DeShone Kizer. Notre Dame’s sophomore quarterback had a statistical day that was among the best in Irish football history. His six total touchdowns match an all-time record. His five touchdown passes and zero interceptions push his completion percentage up to 66 percent and his TD:INT ratio to 16 scores against just six takeaways. And his mastery of the offense looks more and more complete, capable of doing whatever he wanted on Saturday against a pretty good defense.

After the game, Kizer talked about how happy he was with the offense’s execution, especially the offensive line going against pressure specialist Pat Narduzzi.

“It was unbelievable. They executed our game plan all the way through,” Kizer said. “We knew that Narduzzi had some tricks he was going to throw at us, but we predicted them pretty well. The offensive line did a really good job executing.”

It’s clear that the bar has been raised for Kizer. That performance felt more expected than anything else, especially with all segments of the offense operating at maximum efficiency.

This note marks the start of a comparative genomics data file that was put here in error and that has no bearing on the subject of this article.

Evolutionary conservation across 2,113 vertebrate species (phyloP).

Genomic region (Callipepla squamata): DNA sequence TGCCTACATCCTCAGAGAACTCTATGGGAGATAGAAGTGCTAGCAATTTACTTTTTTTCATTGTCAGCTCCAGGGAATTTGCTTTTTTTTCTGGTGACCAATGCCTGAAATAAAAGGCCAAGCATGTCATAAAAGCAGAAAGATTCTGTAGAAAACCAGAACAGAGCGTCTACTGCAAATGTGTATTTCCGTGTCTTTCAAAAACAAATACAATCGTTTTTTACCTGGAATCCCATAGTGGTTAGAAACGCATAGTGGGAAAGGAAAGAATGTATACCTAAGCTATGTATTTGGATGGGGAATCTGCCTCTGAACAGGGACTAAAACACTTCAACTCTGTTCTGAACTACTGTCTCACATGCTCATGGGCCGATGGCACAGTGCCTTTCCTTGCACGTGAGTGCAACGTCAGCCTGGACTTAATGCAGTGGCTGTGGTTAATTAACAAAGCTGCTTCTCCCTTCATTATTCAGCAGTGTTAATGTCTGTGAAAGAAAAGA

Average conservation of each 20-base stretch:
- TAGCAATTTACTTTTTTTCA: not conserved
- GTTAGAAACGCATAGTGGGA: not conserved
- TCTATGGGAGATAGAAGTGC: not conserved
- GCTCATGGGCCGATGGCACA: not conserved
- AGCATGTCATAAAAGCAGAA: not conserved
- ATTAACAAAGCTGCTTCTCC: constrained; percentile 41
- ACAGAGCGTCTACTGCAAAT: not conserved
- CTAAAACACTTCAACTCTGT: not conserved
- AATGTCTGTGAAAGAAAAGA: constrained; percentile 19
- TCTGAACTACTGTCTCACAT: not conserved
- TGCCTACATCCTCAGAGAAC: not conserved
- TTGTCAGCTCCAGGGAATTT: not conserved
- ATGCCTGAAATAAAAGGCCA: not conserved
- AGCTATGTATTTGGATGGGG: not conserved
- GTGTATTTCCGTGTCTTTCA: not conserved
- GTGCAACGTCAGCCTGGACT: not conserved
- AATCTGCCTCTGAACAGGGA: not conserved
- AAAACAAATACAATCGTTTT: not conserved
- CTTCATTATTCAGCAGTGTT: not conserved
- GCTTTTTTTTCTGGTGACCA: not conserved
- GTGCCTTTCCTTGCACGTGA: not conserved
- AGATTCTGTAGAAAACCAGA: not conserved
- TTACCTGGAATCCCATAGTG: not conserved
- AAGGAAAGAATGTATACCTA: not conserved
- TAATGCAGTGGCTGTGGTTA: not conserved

Sunday, Kelly acknowledged Kizer’s ascent, with Saturday his best game grade of the season.

“I graded him out very, very high. I would probably say right now that he did some things in this game that he hasn’t done all year,” Kelly said. “I think that probably is because he’s gaining so much more confidence and seeing some things that he feels really comfortable with that has allowed him to now elevate his game to the level that it is right now. I would probably agree that it was his best performance this year.”

 

Tyler Newsome. Let’s give Notre Dame’s punter some credit! A week after kicking the ball poorly against Temple, Newsome got back to the basics and launched the football against Pitt, another special teams unit that’s been very disruptive this season in terms of blocks.

Newsome helped flip the field twhen the Irish offense sputtered for a time in the first half, and averaged 51.8 yards per kick with three punts over 50 yards.

“I thought he was outstanding,” Kelly said after the game.

 

Torii Hunter Jr. Hunter chipped in with three catches and scored his second touchdown of the season on Saturday. But more importantly, he unveiled the defense’s newest plan to find consistency in the nickel alignment, with the junior receiver moonlighting as a coverman.